If you are unlucky enough to be taller than 6ft, you will probably be uncomfortable behind the wheel as the seats are much narrower than in Europe or parts of North America. In this case you can try to get the middle seat in the back, but on unpaved roads the back will tip a lot. In older buses, the front row seats are best, but many buses have a driver’s cabin separate from the rest of the bus, so you are looking at a screen or dark curtain rather than the front windscreen. On older buses you can get a seat or two next to the driver, which gives you a good view of the scenery as it passes by.

First-class express buses with video, luggage storage and even catering services run between major cities, but remember to bring earplugs as the video on these buses can be played very loudly for most of the journey. You may need to show a passport to buy a ticket.

Make sure your luggage is waterproof, as it is often carried on the roof of the bus when travelling in the Andes.

Avoid bus companies that allow passengers to board buses outside the official stops. They are generally poorly managed and can be dangerous, both in terms of unsafe driving practices and street robberies, which are unfortunately not uncommon. This is something that women travelling alone or people travelling at night should take to heart. There are many clandestine bus services in Peru, and it is best to opt for one of the major companies such as Cruz del Sur, Oltursa or others. Check with your hotel, hostel or tourist information booth before taking a tour. The following are the main bus companies that cover a large part of the country and are more reliable (the addresses given are for their terminals in Lima, around San Isidro and La Victoria):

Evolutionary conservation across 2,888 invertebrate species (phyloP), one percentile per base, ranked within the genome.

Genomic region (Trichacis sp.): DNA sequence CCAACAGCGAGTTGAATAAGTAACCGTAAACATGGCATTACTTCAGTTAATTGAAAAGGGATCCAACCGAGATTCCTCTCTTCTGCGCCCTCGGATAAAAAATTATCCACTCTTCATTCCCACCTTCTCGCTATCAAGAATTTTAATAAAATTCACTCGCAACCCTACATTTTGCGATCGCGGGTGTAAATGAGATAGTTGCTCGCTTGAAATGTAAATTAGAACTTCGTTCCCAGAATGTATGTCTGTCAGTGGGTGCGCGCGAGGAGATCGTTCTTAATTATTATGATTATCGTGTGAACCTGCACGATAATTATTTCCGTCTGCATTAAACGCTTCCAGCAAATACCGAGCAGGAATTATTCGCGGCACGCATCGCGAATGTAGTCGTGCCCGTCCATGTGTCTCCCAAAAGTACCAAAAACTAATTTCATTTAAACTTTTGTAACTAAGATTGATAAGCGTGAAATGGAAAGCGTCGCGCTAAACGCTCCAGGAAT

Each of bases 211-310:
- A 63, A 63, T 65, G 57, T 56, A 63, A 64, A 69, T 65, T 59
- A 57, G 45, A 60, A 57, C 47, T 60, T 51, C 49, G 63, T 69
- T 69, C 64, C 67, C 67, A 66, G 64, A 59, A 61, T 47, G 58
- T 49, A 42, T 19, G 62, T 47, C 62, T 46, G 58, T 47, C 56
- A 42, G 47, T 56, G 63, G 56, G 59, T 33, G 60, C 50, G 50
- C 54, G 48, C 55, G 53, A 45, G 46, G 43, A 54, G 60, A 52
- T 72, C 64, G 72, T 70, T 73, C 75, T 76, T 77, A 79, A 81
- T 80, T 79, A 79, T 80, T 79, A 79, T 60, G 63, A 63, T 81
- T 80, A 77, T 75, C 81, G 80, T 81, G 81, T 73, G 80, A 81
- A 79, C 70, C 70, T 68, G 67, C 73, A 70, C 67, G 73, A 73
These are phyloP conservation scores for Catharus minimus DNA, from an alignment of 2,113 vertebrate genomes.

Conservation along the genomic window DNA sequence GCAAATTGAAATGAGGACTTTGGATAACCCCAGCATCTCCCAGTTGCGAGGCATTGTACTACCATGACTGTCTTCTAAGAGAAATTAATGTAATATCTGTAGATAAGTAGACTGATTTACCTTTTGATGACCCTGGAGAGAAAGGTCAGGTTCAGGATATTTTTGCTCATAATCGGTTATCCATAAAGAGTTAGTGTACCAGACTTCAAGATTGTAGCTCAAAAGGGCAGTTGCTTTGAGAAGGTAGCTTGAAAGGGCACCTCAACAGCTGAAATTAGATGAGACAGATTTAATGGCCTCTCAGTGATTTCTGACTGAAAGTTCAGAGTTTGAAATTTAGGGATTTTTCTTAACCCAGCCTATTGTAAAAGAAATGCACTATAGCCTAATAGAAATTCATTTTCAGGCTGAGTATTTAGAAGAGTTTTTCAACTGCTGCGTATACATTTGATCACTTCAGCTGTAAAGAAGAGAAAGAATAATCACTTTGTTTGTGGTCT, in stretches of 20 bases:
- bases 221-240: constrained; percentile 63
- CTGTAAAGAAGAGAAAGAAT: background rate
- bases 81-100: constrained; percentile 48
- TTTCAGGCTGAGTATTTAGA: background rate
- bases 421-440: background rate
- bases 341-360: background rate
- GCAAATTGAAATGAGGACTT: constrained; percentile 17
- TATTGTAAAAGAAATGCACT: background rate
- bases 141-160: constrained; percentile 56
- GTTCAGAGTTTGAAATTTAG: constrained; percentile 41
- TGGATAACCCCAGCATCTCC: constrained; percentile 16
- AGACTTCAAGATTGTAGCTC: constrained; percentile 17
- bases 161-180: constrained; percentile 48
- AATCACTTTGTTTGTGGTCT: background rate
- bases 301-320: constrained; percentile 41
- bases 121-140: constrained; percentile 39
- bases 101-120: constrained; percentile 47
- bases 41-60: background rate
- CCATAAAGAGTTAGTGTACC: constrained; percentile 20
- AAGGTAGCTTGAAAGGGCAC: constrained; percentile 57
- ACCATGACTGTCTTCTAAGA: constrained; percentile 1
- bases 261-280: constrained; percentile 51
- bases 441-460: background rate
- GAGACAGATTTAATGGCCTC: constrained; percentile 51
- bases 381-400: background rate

• Cial, Av. Republica de Panamá 2469-2485, La Victoria, +51 1 207-6900.
  • Civa/Excluciva, Paseo de la República 575, La Victoria (corner of Paseo de la República and Av 28 de Julio), +51 1 481-1111 They also have another terminal for their ‘Excluciva’ brand in Javier Prado Este #1155.
  • Cruz del Sur, Av Javier Prado Este 1109, La Victoria (Javier Prado Este & Nicolás Arriola à La Victoria), +51 1 311-5050, 431-5125, gebührenfrei : 72-0444 oder 0801-1111. Bedient Arequipa, Ica, Cuzco, Puno, Chiclayo, Trujillo, Pisco, Arequipa, Tacna, Cuzco, La Paz, Santiago, Buenos Aires, Cali, Nazca, Guayaquil, Quito, Bogotá und Máncora.
  • TransportesFlores, Paseo de La Republica 627 & 688, La Victoria (Paseo de La Republica & Av 28 de Julio), +51 1 332-1212, 424-0888. They also have another station at 28 de Julio #1246.
  • ITTSA, Av. Paseo de la República 809, +51 956 487-989, from Lima only to Chimbote, Chiclayo, Piura, Sullana, Talara and Trujillo in the northern parts of the country.
  • MovilTours, Paseo de la Republica 749, La Victoria (Frente al Estadio Nacional. In front of the national stadium), +51 1 716-8000. They also have another station nearby, Javier Prado Este 1093, La Victoria, in front of Clinica Ricardo Palma and next to a KIA car dealership.
  • Oltursa, Av. Aramburú 1160, San Isidro (SE of the intersection Av Republica de Panama next to the Derco Center dealership. ), +51 1 708-5000.
  • Ormeño, Av. Javier Prado Oeste Nº 1057, La Victoria – Lima 13, +51 1 472-5000, 472-1710.
  • TEPSA, Av Javier Prado Este 1091, La Victoria (west of the intersection of Javier Prado Este and Paseo de la Republica. ), +51 1 617-9000, 990 690-534.

You can also find more information on, which compares the large number of companies.

Get Around - By train